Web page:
Sunday, July 29, 2012


An example of some of the blocks I'm piecing.  It's a scrappy quilt~ I'm using all bits and pieces from my small stash that consists of two totes jammed full.

 See? Most of the points are pretty darn close.  I would love it if every one was perfect.

But really, who cares?

This one I missed quite obviously.

But you know what?  I'm not gonna rip it out, I'm gonna use it in the quilt! 

I've always said I'm an 'immediate gratification girl'.   I like to get to the finish when I'm doing projects. 

I care that it's done well, I just don't get all obsessed if there is a little "human-ness" showing!

In the past, I've been accused of being a perfectionist... 

The topic came up again recently, so I did a little research.  


Here's what I found...

All-Or-Nothing Thinking:

Perfectionists, like high achievers, tend to set high goals and work hard toward them. However, a high achiever can be satisfied with doing a great job and achieving excellence (or something close), even if their very high goals aren’t completely met.

Critical Eye:

Perfectionists are far more critical of themselves and of others than are high achievers. While high achievers take pride in their accomplishments and tend to be supportive of others, perfectionists tend to spot tiny mistakes and imperfections in their work and in themselves, as well as in others and their work.

Unrealistic Standards:

Unfortunately, a perfectionist’s goals aren’t always even reasonable. While high achievers can set their goals high, perhaps enjoying the fun of going a little further once goals are reached, perfectionists often set their initial goals out of reach.

Focus on Results:

High achievers can enjoy the process of chasing a goal as much or more than the actual reaching of the goal itself. Conversely, perfectionists see the goal and nothing else. They’re so concerned about meeting the goal and avoiding the dreaded failure that they can’t enjoy the process of growing and striving.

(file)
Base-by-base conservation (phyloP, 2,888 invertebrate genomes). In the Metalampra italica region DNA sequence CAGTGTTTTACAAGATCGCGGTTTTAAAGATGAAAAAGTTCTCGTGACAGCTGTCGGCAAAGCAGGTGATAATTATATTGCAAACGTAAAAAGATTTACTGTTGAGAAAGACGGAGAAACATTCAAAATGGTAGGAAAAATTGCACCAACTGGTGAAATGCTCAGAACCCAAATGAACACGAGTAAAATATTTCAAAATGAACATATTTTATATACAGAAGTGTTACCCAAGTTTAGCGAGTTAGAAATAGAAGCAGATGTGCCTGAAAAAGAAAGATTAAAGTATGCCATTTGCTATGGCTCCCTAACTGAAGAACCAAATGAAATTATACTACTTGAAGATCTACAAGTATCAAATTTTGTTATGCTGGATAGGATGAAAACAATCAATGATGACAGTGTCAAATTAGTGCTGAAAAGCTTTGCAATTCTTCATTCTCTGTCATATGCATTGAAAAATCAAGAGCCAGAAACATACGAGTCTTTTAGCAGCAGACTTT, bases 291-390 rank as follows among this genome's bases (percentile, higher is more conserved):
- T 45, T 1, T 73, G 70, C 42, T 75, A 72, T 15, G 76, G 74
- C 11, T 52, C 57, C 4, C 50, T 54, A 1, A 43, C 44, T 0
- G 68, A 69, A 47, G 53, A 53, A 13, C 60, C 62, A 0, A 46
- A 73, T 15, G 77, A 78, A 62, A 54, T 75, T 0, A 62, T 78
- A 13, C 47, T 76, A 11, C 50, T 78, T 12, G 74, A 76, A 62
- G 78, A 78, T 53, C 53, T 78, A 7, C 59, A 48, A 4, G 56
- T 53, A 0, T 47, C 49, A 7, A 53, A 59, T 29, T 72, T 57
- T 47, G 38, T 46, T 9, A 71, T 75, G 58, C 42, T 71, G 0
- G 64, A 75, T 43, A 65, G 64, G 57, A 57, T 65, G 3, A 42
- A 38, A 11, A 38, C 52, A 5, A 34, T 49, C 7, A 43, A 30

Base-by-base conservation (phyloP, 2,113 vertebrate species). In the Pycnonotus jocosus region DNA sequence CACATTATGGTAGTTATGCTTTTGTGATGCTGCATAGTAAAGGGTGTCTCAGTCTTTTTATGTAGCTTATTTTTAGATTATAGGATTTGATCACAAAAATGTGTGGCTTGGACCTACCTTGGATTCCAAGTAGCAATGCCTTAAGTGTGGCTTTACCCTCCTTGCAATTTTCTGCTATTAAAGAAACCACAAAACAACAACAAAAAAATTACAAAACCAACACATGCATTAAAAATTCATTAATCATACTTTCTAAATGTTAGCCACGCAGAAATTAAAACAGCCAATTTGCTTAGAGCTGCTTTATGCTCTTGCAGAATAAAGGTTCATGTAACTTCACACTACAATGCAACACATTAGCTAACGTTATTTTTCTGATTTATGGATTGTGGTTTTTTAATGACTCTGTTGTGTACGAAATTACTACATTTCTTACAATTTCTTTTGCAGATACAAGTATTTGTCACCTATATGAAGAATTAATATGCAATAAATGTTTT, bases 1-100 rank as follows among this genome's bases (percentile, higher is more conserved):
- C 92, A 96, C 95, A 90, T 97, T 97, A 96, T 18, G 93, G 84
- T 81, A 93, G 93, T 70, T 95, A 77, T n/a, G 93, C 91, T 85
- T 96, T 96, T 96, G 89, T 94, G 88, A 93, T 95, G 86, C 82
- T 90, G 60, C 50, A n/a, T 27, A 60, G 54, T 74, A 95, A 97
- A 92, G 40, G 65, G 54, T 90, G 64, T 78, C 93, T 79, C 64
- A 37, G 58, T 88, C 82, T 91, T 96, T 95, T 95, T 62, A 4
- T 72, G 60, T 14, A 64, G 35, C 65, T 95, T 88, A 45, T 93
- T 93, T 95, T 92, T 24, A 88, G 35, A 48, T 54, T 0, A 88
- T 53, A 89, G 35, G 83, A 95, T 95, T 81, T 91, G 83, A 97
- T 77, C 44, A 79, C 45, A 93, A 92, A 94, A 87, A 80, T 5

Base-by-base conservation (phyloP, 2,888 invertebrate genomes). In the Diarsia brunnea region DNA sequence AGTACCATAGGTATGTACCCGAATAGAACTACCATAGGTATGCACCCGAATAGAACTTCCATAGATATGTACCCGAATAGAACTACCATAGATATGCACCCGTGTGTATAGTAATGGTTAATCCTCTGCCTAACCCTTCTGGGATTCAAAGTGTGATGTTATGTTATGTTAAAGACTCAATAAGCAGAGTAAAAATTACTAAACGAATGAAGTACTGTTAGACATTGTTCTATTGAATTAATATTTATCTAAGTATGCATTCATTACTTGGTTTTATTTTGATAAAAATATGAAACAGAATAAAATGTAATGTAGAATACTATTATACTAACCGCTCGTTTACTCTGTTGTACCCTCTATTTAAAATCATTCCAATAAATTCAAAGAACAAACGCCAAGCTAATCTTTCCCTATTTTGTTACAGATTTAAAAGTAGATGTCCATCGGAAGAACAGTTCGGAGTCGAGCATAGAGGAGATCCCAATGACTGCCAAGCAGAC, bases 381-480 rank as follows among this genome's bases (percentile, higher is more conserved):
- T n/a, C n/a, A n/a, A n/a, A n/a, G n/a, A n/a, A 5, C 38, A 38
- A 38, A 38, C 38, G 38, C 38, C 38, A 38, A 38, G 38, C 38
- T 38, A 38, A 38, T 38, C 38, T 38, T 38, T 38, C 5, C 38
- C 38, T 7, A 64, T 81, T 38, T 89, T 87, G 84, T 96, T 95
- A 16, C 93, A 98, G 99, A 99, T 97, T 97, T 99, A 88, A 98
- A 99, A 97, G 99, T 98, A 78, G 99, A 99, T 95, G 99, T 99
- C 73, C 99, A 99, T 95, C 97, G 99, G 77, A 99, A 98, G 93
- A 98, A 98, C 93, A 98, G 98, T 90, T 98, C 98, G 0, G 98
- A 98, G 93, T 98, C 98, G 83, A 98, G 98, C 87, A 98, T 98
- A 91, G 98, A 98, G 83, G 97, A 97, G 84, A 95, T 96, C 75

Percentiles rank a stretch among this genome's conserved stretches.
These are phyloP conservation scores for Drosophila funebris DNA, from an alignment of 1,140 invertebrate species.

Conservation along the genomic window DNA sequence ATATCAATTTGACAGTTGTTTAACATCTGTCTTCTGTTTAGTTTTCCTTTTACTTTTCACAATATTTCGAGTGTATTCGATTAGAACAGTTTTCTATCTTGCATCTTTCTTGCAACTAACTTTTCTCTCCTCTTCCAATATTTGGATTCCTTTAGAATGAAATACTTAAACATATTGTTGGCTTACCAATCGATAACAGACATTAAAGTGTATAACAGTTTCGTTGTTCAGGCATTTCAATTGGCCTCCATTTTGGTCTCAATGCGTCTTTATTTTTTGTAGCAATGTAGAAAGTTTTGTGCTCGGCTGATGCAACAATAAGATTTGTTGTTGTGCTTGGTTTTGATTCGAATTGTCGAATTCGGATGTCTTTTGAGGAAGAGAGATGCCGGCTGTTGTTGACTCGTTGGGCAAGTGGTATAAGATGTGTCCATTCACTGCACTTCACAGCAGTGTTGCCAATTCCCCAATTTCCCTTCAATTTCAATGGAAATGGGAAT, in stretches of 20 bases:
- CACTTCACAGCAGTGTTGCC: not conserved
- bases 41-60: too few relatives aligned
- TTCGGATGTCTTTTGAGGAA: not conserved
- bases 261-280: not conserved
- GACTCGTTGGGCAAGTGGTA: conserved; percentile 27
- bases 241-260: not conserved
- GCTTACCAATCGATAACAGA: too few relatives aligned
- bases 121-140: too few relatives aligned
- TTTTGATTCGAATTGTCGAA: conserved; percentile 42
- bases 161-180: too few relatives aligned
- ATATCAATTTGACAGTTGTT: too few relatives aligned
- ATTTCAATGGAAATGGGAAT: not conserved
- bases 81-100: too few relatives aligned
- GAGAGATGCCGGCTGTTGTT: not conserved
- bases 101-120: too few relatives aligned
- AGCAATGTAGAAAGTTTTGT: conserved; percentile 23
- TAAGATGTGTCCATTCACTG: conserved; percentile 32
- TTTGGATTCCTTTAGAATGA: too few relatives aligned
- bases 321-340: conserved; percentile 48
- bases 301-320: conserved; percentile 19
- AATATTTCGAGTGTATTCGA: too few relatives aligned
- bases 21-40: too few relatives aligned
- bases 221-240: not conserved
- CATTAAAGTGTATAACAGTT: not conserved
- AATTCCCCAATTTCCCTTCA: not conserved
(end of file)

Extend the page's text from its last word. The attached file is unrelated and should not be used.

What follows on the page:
Fear of Failure:

Perfectionists are also much more afraid to fail than are high achievers. Because they place so much stock in results and become so disappointed by anything less than perfection, failure becomes a very scary prospect.


Because a less-than-perfect performance is so painful and scary to perfectionists, they tend to take constructive criticism defensively, while high achievers can see criticism as valuable information to help their future performance.

Low Self Esteem:

High achievers tend to have equally high esteem; not so with perfectionists. They tend to be very self-critical and unhappy, and suffer from low self-esteem. They can also be lonely or isolated, as their critical nature and rigidity can push others away as well. This can lead to lower self-esteem.

So here's the proof that I'm not a perfectionist!  I'm merely a high achiever!  :P   LOL

All for now,


1 comment:

  1. Your blocks look beautiful just as they are. I'm looking forward to seeing the whole quilt when it's done.